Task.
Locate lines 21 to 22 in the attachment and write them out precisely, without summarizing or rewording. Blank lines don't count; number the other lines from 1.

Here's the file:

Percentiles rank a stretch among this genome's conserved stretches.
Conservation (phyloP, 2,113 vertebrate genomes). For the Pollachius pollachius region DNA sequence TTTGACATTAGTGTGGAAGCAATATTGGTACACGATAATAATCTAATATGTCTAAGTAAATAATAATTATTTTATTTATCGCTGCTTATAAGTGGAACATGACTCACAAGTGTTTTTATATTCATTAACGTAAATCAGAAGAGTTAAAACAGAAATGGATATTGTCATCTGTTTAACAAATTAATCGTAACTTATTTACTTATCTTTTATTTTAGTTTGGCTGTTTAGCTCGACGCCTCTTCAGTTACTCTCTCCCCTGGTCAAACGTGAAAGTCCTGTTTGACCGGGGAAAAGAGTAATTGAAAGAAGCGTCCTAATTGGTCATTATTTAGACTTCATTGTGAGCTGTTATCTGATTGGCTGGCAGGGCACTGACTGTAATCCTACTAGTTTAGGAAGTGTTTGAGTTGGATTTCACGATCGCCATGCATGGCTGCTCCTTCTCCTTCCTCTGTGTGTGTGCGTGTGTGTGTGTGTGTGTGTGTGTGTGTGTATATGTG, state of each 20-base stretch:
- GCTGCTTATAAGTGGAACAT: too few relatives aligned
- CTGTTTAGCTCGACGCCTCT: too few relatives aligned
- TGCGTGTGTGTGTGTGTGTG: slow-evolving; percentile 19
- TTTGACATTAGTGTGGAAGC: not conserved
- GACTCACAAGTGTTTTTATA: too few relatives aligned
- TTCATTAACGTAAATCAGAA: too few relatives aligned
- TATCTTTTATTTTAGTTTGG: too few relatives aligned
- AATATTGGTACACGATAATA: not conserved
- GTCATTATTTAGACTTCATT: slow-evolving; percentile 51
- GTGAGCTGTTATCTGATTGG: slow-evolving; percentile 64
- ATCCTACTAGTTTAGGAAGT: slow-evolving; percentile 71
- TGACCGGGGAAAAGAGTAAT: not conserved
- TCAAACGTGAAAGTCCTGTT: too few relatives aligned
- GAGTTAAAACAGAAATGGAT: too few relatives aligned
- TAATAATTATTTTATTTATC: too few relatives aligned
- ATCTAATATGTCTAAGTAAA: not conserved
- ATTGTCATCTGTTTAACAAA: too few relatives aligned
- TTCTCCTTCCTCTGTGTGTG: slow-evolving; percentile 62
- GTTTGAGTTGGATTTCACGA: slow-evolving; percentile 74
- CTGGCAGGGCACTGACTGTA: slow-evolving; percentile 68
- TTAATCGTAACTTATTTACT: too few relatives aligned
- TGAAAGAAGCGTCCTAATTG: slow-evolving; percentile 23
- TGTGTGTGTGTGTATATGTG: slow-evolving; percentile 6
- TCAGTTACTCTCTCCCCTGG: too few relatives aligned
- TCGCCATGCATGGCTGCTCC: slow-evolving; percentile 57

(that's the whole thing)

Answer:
- GTTTGAGTTGGATTTCACGA: slow-evolving; percentile 74
- CTGGCAGGGCACTGACTGTA: slow-evolving; percentile 68